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Today's News

  • Court report: May 11, 2011

  • Titans clinch top seeding, face Shelby

    In a season of “firsts,” the Collins baseball team celebrated some significant ones during the past few days.

    The Titans had their first perfect game. They had their first home run at home. And, most importantly, they clinched their first No. 1 seeding in the 30th District Tournament.

  • Rockets looking for ‘mojo’ in meeting with Collins

    To steal a storyline from the second Austin Powers movie, the Shelby County baseball team is searching for something right now.

    “We have to find our mojo,” Rockets Coach Bart “Rudy” Roettger said Monday night after Shelby County fell to Fern Creek, 5-1.

    It was the fifth loss in the last six games for the Rockets (12-10), who won 11 of their first 16 games.

  • Titans reach 10 in a row before losing close one

    The Collins softball team was clicking this past weekend and kept that going Monday.

    The Titans finished second at the Boyle County Invitational in Danville, going 4-1 there, then followed that up by beating Nelson County, 7-1, Monday.

    "We finally just started hitting the ball like we should," said Collins Coach Jim Axline, whose team also beat Western Hills, 2-1, this past Thursday.

    The Titans (now 17-7) averaged 9.2 runs and 10.4 hits per game in their five games in the Boyle tourney.

  • Shelby County softball team loses 2 as 1 slips away

    The Shelby County softball team narrowly missed its fourth victory of the season Monday night but could not rally, though, in the bottom of the eighth inning, falling, 3-2, to visiting Western Hills.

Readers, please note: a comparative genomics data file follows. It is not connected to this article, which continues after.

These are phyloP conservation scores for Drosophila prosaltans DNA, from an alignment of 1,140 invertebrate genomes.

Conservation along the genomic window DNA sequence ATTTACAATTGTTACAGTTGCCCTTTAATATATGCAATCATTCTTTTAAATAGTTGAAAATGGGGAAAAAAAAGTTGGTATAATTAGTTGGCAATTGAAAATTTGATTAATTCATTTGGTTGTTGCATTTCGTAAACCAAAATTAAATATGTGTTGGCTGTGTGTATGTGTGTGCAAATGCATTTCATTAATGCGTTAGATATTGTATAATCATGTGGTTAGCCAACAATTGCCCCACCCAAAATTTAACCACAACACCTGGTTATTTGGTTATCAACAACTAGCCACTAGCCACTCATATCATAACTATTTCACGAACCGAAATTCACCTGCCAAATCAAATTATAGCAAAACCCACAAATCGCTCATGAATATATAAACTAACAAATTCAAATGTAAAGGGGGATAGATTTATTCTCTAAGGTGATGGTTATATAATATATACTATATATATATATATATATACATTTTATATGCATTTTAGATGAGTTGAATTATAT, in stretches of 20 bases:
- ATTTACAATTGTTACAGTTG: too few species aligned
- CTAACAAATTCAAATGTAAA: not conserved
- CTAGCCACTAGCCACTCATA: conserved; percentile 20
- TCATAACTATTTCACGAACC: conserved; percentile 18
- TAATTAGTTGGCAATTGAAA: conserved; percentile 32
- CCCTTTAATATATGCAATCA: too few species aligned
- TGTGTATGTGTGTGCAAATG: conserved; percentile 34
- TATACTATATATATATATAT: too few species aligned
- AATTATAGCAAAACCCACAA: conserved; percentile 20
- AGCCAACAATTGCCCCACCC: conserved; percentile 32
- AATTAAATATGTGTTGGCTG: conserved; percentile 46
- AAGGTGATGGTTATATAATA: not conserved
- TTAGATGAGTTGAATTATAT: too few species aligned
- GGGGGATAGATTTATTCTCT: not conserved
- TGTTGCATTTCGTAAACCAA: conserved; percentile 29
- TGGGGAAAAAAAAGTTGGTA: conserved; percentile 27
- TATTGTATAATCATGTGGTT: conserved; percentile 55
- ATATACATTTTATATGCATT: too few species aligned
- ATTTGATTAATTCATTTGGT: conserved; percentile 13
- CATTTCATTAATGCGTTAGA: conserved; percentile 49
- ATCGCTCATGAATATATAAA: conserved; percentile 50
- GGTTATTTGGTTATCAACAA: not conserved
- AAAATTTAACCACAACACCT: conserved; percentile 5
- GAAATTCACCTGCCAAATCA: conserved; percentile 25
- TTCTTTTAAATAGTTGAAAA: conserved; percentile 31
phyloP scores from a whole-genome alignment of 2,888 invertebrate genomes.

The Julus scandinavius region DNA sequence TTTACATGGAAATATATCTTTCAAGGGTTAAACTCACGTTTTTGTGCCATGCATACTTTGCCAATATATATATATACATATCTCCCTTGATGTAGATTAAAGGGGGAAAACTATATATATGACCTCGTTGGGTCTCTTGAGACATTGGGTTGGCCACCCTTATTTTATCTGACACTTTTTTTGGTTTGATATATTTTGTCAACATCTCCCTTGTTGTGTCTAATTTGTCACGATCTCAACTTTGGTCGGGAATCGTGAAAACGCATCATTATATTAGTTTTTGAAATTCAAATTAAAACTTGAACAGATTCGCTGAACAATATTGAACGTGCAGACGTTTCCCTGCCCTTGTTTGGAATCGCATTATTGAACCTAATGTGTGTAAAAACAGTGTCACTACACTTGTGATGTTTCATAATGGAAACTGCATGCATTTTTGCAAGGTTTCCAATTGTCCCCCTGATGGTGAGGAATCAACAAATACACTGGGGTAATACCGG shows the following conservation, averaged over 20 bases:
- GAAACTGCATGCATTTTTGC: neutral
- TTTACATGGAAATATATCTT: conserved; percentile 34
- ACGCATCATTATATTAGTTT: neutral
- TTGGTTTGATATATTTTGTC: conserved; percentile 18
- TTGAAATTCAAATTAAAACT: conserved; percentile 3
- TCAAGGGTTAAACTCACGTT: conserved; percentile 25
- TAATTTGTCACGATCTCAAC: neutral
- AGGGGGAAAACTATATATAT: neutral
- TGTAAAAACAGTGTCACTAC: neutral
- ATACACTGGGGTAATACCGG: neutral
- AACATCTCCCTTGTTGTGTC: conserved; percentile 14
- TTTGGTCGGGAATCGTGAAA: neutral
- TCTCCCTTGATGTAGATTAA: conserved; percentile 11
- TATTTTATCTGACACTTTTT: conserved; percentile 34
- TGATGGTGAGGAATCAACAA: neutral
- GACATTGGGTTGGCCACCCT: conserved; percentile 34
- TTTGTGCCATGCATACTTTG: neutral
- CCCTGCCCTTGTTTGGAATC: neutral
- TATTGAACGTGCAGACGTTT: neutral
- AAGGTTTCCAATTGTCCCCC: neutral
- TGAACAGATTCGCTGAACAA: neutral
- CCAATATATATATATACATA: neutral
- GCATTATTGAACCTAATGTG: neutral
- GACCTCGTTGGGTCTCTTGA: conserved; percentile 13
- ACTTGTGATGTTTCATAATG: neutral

Shelby County (3-12), which lost its fifth consecutive game, had a couple of key chances late. The Rockets left the potential game-winning run stranded at third base in both the sixth and seventh innings.

    In the sixth Sydney Wright was on third with one out, but a strikeout and a groundout left her there.

  • Jon Court's Derby Day: From dream to nightmare to sad relief

    LOUISVILLE - The day Jon Court had dreamt about since he was a little boy didn’t turn out the way he had hoped, but it didn’t have the nightmarish end that it appeared like it might – at least for a little while.

    It was a little past 8 p.m. Saturday night, and Court, the 50-year-old jockey from Shelbyville, was in the jock’s room at Churchill Downs, having just showered and changed after riding Bonaroo to a fourth-place finish in the 13th, and final, race on the card at Churchill Downs.

  • SCPS to students: Graduation seating will not change

    Officials of Shelby County Public Schools say they have no interest in reverting to class-rank seating for this June's graduations at Collins and Shelby County high schools.

    Despite a written appeal by a large group of seniors from Collins and public requests some of their parents, Superintendent James Neihof and Collins Principal Anthony Hatchell said there will not be any return to the old system.

  • Shelbyville’s proposed budget has $700K gap

    The Shelbyville City Council heard the first reading of the projected 2011-12 budget on Thursday, and for the first time in at least three years the projected revenue did not cover the city’s expenses.

    “Our appropriations [expenses] are up because we had to budget quite a bit more for retirement and insurance,” Mayor Tom Hardesty said.

  • School board may choose architects

    The Shelbyville Board of Education should finally choose at this week’s meeting the architects for the two new construction projects it has planned.

    The selections for the new buildings at the Southside and Northside locations are the only action items on agenda for the meeting at 7 p.m. Thursday at Simpsonville Elementary.

    However, the board will recognize the Shelby County High School Marine Corps JROTC air rifle team for its national championship and Heritage Elementary for its School to Career video.

  • This year's Kentucky Derby was a bit different in Shelby County

    A sunny Run for the Roses is always a great day to be a Kentuckian, but that glare on our old Shelby County homes Saturday was even a bit brighter than usual.

    That’s because for the first time in decades we had someone local to root home, a personal chunk of us, a force to steal inside us and transform all those generic impulses of pride and emotion into true partisanship.